President Barack Obama urged newly empowered Republicans on Saturday not to wage "symbolic battles" against him but to instead work together to help spur job growth and economic recovery.
Obama issued his appeal in his weekly radio address after Republicans took power in the U.S. House of Representatives on Wednesday, setting up potentially fierce fights with the president and his Democrats on spending, debt and healthcare.
"Our fundamental mission must be to accelerate hiring and growth," Obama said.
He touted as an example of bipartisan cooperation a massive compromise tax cut package approved by Congress last month that he said had contributed to "more optimistic economic forecasts for the year ahead."
Where was this faux concern over “symbolic battles” and jobs, when the Democratic House tackled and passed environmental legislation to curb carbon emission that would have killed jobs, even though there was no chance of it passing the Senate? Of course, he doesn’t really care about this kind of symbolism or political theater. He’s more concerned that he might have to take a stand on his key piece of legislation and stand behind his program, which is very unpopular with the American people.
The repeal will pass the House, and the Repblicans will only need to get four Democrats to cross over to pass it in the Senate. Considering that many of the red-state Democrats are up for re-election in 2012 and how unpopular the legislation is in those states, they won’t want to go on record in favor of the bill, again, and may end up voting for the repeal. The red-state Democrats will do that because they don’t want ObamaCare to be used as an albatross throughout the next election.
Getting everyone on the record being for or against repeal is the reason behind this “exercise in futility”. Voters need to know where their representatives stand on this issue, once and for all.
Just as the Senate Democrats don’t want to go on record voting for the bill. Obama doesn’t really want to, either. If he wants to get re-elected, he has to distance himself from the past two years, including ObamaCare, and move to the center. Forcing him to veto the repeal that is passed by a majority in both the House and the Senate will make Obama own it for good, and his Republican challenger will pelt him with the unpopular bill over and over and over in the general campaign.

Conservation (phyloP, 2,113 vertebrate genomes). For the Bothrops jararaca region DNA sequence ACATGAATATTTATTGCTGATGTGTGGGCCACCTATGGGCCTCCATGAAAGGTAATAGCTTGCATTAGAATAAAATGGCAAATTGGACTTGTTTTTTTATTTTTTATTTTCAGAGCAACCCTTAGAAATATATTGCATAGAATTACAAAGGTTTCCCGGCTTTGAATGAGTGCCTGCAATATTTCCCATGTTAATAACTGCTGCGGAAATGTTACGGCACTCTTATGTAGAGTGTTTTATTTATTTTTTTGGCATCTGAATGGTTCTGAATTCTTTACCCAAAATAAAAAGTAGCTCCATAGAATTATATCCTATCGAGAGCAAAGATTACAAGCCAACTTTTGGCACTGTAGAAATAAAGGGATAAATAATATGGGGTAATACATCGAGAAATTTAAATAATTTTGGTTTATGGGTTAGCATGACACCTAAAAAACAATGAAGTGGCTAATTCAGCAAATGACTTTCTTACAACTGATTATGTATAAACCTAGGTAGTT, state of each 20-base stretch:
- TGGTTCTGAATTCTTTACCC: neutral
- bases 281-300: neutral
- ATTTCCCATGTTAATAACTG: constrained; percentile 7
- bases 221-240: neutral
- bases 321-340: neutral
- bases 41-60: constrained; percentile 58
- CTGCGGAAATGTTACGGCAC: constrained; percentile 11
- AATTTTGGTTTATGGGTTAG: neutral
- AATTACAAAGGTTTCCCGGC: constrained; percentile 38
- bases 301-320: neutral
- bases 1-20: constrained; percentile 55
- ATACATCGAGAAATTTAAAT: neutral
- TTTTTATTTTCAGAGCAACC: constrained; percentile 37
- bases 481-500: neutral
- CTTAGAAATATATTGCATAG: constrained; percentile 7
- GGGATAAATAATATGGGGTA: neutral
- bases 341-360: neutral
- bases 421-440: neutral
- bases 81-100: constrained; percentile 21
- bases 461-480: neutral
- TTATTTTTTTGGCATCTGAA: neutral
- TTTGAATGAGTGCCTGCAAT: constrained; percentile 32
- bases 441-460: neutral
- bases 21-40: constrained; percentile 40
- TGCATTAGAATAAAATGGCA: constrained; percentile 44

Now, let’s get to Obama’s claim that this has nothing to do with growing jobs. To Republicans, the repeal is just as important to creating more jobs as anything else that they will do. Incoming Budget Committee Chairman Paul Ryan (R-WI), Speaker of the House John Boehner (R-OH) and other prominent Republicans have said that ObamaCare has and will continue to cost American jobs.
The Galen Institue, a conservative public policy research organization, has explains concisely just how ObamaCare is keeping employers from hiring new people and why they’re laying off workers:
Just as ridiculous, the administration is attributing the first glimmerings of an economic recovery and any jobs creation to the health law. This is outrageous! We all know that employers already are trying to figure out ways to either shed health insurance or employees -- or both -- to escape the mandates, higher costs, and potential penalties of ObamaCare. And they haven't even taken effect yet!
As a result of the new regulations, the costs of health care has skyrocketed. They haven’t fallen, as the Democrats claimed that it would, and as a result, businesses are having to spend their money on higher premiums, costs, and penalties that they would have ordinarily spent on salaries for new employees. All of this is a huge reason for the ongoing stalemate in job creation.
Repealing ObamaCare and replacing it with something that isn’t just a new huge entitlement program will go a long way to restoring confidence in the economy, and more confidence in the economy will lead to businesses feeling encouraged enough to start hiring again.